Yet More Quilting Videos

I just received a post from the Modern Quilt Studio’s blog (I think it was reblogged by someone else) about Weeks Ringle and Bill Kerr’s venture into YouTube land. Ringle and Kerr run the Modern Quilt Studio, and are quilt designers, educators, and makers. Here’s a link to the videos available as of December 2015 . They cover inset circles, solids that work with many different prints, and their binding method.

I looked at the two binding method videos as Ringle and Kerr’s method is different from anyone else’s. They begin by cutting 2 inch WOF strips, joining them at 45 degree angles, and running them through a 1 inch bias strip maker. I learned a good way to mark solid strips so you can keep right and wrong sides straight. I also learned to cut my strip at an angle before I feed it through the bias tape maker.

The second video shows how they fold the strip in half and wrap it around the quilt edges. It gets sewn on with one seam. That’s the upside. The downside is there’s lots of pressing and you need to be accurate. If you watch the video, be sure to stick around for how to do the corners and the ends. Here’s one of their early quilts bound using this method. (The shine in the first photo is from light on the book.)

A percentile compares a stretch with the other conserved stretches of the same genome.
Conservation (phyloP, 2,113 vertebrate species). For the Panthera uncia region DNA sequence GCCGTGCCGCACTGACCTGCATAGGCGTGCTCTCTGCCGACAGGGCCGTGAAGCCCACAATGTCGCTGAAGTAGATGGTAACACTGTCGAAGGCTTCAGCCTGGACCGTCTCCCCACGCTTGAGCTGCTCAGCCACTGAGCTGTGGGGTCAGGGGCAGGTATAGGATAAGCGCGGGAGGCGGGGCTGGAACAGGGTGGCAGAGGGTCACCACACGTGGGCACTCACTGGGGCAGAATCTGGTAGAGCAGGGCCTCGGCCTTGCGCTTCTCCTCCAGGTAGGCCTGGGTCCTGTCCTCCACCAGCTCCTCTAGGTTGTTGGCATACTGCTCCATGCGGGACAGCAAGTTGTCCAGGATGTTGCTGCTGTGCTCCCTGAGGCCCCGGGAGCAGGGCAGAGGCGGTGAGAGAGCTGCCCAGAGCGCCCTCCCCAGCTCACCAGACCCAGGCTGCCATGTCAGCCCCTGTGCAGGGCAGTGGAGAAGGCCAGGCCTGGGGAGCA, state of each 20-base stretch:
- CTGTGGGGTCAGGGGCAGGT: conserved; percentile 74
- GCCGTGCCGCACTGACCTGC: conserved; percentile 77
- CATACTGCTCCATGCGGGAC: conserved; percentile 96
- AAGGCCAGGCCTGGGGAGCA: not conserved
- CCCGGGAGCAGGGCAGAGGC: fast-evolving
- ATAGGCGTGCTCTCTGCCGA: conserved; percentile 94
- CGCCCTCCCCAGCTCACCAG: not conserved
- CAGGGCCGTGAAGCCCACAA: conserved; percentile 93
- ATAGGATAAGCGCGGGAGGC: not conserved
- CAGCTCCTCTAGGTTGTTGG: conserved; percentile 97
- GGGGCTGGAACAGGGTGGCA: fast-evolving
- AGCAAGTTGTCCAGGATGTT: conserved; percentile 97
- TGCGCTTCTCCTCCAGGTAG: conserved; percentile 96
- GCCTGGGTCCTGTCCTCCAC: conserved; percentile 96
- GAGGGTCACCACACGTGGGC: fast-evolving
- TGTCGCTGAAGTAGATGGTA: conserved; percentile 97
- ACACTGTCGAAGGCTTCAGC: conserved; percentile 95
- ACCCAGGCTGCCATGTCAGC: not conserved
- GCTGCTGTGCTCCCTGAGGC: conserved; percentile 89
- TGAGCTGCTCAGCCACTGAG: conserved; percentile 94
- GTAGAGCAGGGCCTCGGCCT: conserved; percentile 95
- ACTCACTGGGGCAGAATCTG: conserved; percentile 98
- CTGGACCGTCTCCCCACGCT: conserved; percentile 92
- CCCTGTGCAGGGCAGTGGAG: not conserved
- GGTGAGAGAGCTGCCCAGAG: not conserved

For some design and color tips I watched the videos on desert island solids chosen from Michael Miller’s cotton couture line. Ringle and Kerr selected teal and mud as terrific choices for a wide variety of prints and color schemes. They gave a disclaimer to the effect they received no promotional consideration from the company. However, they do sell the fabrics in their online store – at $2 more per yard than the other solids.









On the Modern Quilt Studio website the mud is described as a slightly desaturated brown and the teal as a deep teal.  Neither color would leap into your arms as you perused bolts at the quilt shop, yet both would be excellent in supporting roles.


Filed under Techniques

2 responses to “Yet More Quilting Videos

  1. Patti

    I too received the video via email. I enjoyed it and might try their technique albeit when I am feeling fresh and in the ‘mood’ to wrestle with holding the binding while I stitch it. I machine stitch all my bindings in a method taught to me years ago by a wonderful mentor. Like I said I will give it a try; I always like trying new ideas.

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